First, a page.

I have been able to focus on the areas of IR that interest me the most – venous insufficiency, uterine fibroid disease and congenital vascular malformations – while still performing a broad scope of challenging IR procedures. I was given the opportunity to start a Vein Clinic about 8 years ago and have been supported as it has grown from just an idea to evaluating and treating over 1,200 patients last year.
What do you love about VUMC?
This is going to sound like the biggest cliché ever, but I promise it is true! Getting to work with incredibly smart and caring people every day is the very best part for me.
What are three things that have allowed you to have success in your field?
Support from my family, support from my partners and a true love for what I do.
What is your greatest achievement?
Having two awesome boys! Of course, I wouldn’t have them without an awesome husband as well!
Who is your most influential mentor and how what was the best advice they gave you?
Dr. Steve Meranze is my closest and most trusted mentor, and he has influenced my career path at every turn. Steve is an incredibly talented interventionalist as well as an insightful and thoughtful leader, and what I have learned from him personally and professionally is immeasurable. He has given me so much advice over the years that I can’t even begin to identify one thing that was most helpful, but I can honestly say that he has never given me any advice that I wish I hadn’t taken.
What challenges did you face 10 years ago that are no longer barriers for women in medicine?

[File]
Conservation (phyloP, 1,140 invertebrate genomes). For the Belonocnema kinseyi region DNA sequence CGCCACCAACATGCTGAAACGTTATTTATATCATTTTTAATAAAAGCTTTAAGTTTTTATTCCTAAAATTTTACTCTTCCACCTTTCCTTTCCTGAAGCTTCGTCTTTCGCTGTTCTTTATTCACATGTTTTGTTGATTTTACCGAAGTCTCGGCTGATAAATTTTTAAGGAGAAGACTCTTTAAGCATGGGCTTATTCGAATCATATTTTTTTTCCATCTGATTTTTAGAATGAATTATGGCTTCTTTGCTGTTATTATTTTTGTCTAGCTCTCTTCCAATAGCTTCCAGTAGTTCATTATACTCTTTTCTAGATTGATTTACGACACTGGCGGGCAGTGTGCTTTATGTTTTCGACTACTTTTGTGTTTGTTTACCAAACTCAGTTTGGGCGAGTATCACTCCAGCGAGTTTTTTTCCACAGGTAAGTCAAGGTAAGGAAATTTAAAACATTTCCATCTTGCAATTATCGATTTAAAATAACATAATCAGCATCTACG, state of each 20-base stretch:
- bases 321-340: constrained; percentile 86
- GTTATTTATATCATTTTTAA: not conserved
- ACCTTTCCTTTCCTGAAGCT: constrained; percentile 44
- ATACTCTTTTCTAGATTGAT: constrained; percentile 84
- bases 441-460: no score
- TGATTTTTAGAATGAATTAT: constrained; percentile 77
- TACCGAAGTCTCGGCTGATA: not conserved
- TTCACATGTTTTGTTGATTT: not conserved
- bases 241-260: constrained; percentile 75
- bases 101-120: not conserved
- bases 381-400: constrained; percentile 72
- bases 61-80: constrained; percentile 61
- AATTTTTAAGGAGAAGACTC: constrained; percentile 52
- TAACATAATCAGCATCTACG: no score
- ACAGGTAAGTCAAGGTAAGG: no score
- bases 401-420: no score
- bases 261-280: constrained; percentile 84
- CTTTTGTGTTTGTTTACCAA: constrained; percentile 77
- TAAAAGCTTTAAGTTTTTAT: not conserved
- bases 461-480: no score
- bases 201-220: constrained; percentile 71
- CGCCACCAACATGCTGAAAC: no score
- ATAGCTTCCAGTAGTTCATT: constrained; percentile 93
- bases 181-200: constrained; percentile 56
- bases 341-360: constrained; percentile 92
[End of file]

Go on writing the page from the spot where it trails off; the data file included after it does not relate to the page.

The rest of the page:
I may be incredibly naïve and simplistic, but I haven’t ever really seen barriers. I always thought that if I worked hard, provided the best patient care that I could and treated others with respect that I would be able to be successful, even in a field so completely dominated by men, and I think that has proven true.
What do you think still needs to be changed/improved?
I would be so happy to see more women in IR. Recent studies have shown that patients treated by female physicians live longer and have fewer readmissions than patients who are treated by male physicians, and there is no question that women have the capacity to make great contributions to the field of interventional radiology. I also would love to see more women in leadership positions, especially in our department. I have immense admiration for women like Dr. Marta Hernanz-Schulman and Dr. Glynis Sacks who have been so successful in their leadership roles.
What is your advice to other females (faculty, residents, medical students)?
You can still be successful at work without letting it take over your life. I decided many years ago that I was going to give a lot of myself to my career but that I was going to give more of myself to my family. Others may choose career over family, which is fine too. The important thing is that it is a choice that you get to make and you should not let others make it for you.
What are your current and next goals you are working towards?
I am most excited about the vein clinic and my role in quality and safety in the department and the institution. I hope to see the vein clinic continue to grow and to become more multidisciplinary. The vein clinic is now part of the Vanderbilt Heart and Vascular Institute and the team includes a vascular surgeon and specialists in cardiovascular medicine, but I would be thrilled to continue to expand our providers and our services. In the quality and patient safety arena, I hope to increase resident involvement and develop a curriculum for resident education. I am looking forward to working with Dr. Kate Frederick-Dyer, who has recently agreed to join me in improving quality and safety efforts around the department.
published July 2020